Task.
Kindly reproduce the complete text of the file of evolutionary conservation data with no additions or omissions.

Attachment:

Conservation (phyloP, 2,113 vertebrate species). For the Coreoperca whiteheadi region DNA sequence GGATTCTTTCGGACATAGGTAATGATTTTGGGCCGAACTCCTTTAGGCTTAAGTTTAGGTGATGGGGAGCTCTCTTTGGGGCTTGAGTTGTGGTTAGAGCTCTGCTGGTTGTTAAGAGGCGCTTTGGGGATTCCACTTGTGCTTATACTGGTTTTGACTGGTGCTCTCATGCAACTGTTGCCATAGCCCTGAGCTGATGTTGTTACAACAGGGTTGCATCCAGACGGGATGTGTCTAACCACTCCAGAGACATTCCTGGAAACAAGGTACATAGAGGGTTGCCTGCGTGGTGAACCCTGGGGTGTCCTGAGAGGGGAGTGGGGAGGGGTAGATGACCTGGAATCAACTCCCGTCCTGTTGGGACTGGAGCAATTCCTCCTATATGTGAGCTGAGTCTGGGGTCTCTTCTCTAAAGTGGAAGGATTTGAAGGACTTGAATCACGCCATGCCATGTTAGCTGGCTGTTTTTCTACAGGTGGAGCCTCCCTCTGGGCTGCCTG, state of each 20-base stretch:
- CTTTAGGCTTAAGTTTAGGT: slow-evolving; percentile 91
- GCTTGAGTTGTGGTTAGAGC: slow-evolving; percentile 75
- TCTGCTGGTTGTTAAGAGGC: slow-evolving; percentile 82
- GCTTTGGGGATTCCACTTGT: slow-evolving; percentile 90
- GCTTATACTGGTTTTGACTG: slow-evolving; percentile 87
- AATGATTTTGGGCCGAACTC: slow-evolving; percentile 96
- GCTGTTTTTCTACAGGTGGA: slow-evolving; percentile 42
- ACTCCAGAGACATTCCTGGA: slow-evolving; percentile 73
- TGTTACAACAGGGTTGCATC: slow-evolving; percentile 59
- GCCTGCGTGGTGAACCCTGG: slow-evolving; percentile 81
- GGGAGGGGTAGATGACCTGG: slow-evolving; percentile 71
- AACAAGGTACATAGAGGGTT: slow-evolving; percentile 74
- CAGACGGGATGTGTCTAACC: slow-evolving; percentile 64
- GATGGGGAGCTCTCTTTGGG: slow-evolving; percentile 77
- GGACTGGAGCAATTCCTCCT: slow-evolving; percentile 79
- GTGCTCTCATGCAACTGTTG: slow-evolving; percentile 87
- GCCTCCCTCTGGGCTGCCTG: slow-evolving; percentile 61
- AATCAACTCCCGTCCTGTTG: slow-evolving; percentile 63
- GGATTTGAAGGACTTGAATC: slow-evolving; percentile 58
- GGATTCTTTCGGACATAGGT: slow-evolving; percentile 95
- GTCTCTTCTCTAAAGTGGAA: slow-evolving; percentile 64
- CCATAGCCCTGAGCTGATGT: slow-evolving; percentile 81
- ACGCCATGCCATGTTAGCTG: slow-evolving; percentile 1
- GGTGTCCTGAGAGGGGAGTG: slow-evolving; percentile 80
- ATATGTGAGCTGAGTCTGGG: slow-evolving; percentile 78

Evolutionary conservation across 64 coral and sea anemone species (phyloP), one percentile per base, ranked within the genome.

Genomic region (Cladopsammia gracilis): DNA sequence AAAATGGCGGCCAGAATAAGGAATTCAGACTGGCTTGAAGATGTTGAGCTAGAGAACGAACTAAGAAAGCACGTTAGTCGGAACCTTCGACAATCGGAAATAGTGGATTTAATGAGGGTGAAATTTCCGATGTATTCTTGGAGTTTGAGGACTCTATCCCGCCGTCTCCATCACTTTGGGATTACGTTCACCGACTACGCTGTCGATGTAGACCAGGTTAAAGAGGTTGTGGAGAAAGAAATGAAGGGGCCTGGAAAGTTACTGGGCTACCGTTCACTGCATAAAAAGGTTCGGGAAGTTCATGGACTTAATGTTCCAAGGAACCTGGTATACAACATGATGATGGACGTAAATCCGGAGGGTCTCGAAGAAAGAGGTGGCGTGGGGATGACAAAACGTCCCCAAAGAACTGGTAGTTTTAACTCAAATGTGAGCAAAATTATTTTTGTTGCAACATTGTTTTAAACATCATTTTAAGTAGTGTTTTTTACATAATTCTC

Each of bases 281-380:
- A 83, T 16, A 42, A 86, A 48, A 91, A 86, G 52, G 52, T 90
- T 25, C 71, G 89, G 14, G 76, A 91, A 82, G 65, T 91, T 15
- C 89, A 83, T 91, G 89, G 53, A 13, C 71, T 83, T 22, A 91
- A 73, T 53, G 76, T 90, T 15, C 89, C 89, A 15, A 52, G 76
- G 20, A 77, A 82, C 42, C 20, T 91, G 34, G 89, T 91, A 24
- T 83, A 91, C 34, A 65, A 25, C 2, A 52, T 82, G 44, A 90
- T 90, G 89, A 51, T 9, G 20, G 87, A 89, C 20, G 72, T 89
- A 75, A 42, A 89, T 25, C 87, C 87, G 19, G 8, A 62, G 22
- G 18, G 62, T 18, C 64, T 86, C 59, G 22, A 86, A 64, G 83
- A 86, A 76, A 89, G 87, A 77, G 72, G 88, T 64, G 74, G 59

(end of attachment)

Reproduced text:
Conservation (phyloP, 2,113 vertebrate species). For the Coreoperca whiteheadi region DNA sequence GGATTCTTTCGGACATAGGTAATGATTTTGGGCCGAACTCCTTTAGGCTTAAGTTTAGGTGATGGGGAGCTCTCTTTGGGGCTTGAGTTGTGGTTAGAGCTCTGCTGGTTGTTAAGAGGCGCTTTGGGGATTCCACTTGTGCTTATACTGGTTTTGACTGGTGCTCTCATGCAACTGTTGCCATAGCCCTGAGCTGATGTTGTTACAACAGGGTTGCATCCAGACGGGATGTGTCTAACCACTCCAGAGACATTCCTGGAAACAAGGTACATAGAGGGTTGCCTGCGTGGTGAACCCTGGGGTGTCCTGAGAGGGGAGTGGGGAGGGGTAGATGACCTGGAATCAACTCCCGTCCTGTTGGGACTGGAGCAATTCCTCCTATATGTGAGCTGAGTCTGGGGTCTCTTCTCTAAAGTGGAAGGATTTGAAGGACTTGAATCACGCCATGCCATGTTAGCTGGCTGTTTTTCTACAGGTGGAGCCTCCCTCTGGGCTGCCTG, state of each 20-base stretch:
- CTTTAGGCTTAAGTTTAGGT: slow-evolving; percentile 91
- GCTTGAGTTGTGGTTAGAGC: slow-evolving; percentile 75
- TCTGCTGGTTGTTAAGAGGC: slow-evolving; percentile 82
- GCTTTGGGGATTCCACTTGT: slow-evolving; percentile 90
- GCTTATACTGGTTTTGACTG: slow-evolving; percentile 87
- AATGATTTTGGGCCGAACTC: slow-evolving; percentile 96
- GCTGTTTTTCTACAGGTGGA: slow-evolving; percentile 42
- ACTCCAGAGACATTCCTGGA: slow-evolving; percentile 73
- TGTTACAACAGGGTTGCATC: slow-evolving; percentile 59
- GCCTGCGTGGTGAACCCTGG: slow-evolving; percentile 81
- GGGAGGGGTAGATGACCTGG: slow-evolving; percentile 71
- AACAAGGTACATAGAGGGTT: slow-evolving; percentile 74
- CAGACGGGATGTGTCTAACC: slow-evolving; percentile 64
- GATGGGGAGCTCTCTTTGGG: slow-evolving; percentile 77
- GGACTGGAGCAATTCCTCCT: slow-evolving; percentile 79
- GTGCTCTCATGCAACTGTTG: slow-evolving; percentile 87
- GCCTCCCTCTGGGCTGCCTG: slow-evolving; percentile 61
- AATCAACTCCCGTCCTGTTG: slow-evolving; percentile 63
- GGATTTGAAGGACTTGAATC: slow-evolving; percentile 58
- GGATTCTTTCGGACATAGGT: slow-evolving; percentile 95
- GTCTCTTCTCTAAAGTGGAA: slow-evolving; percentile 64
- CCATAGCCCTGAGCTGATGT: slow-evolving; percentile 81
- ACGCCATGCCATGTTAGCTG: slow-evolving; percentile 1
- GGTGTCCTGAGAGGGGAGTG: slow-evolving; percentile 80
- ATATGTGAGCTGAGTCTGGG: slow-evolving; percentile 78

Evolutionary conservation across 64 coral and sea anemone species (phyloP), one percentile per base, ranked within the genome.

Genomic region (Cladopsammia gracilis): DNA sequence AAAATGGCGGCCAGAATAAGGAATTCAGACTGGCTTGAAGATGTTGAGCTAGAGAACGAACTAAGAAAGCACGTTAGTCGGAACCTTCGACAATCGGAAATAGTGGATTTAATGAGGGTGAAATTTCCGATGTATTCTTGGAGTTTGAGGACTCTATCCCGCCGTCTCCATCACTTTGGGATTACGTTCACCGACTACGCTGTCGATGTAGACCAGGTTAAAGAGGTTGTGGAGAAAGAAATGAAGGGGCCTGGAAAGTTACTGGGCTACCGTTCACTGCATAAAAAGGTTCGGGAAGTTCATGGACTTAATGTTCCAAGGAACCTGGTATACAACATGATGATGGACGTAAATCCGGAGGGTCTCGAAGAAAGAGGTGGCGTGGGGATGACAAAACGTCCCCAAAGAACTGGTAGTTTTAACTCAAATGTGAGCAAAATTATTTTTGTTGCAACATTGTTTTAAACATCATTTTAAGTAGTGTTTTTTACATAATTCTC

Each of bases 281-380:
- A 83, T 16, A 42, A 86, A 48, A 91, A 86, G 52, G 52, T 90
- T 25, C 71, G 89, G 14, G 76, A 91, A 82, G 65, T 91, T 15
- C 89, A 83, T 91, G 89, G 53, A 13, C 71, T 83, T 22, A 91
- A 73, T 53, G 76, T 90, T 15, C 89, C 89, A 15, A 52, G 76
- G 20, A 77, A 82, C 42, C 20, T 91, G 34, G 89, T 91, A 24
- T 83, A 91, C 34, A 65, A 25, C 2, A 52, T 82, G 44, A 90
- T 90, G 89, A 51, T 9, G 20, G 87, A 89, C 20, G 72, T 89
- A 75, A 42, A 89, T 25, C 87, C 87, G 19, G 8, A 62, G 22
- G 18, G 62, T 18, C 64, T 86, C 59, G 22, A 86, A 64, G 83
- A 86, A 76, A 89, G 87, A 77, G 72, G 88, T 64, G 74, G 59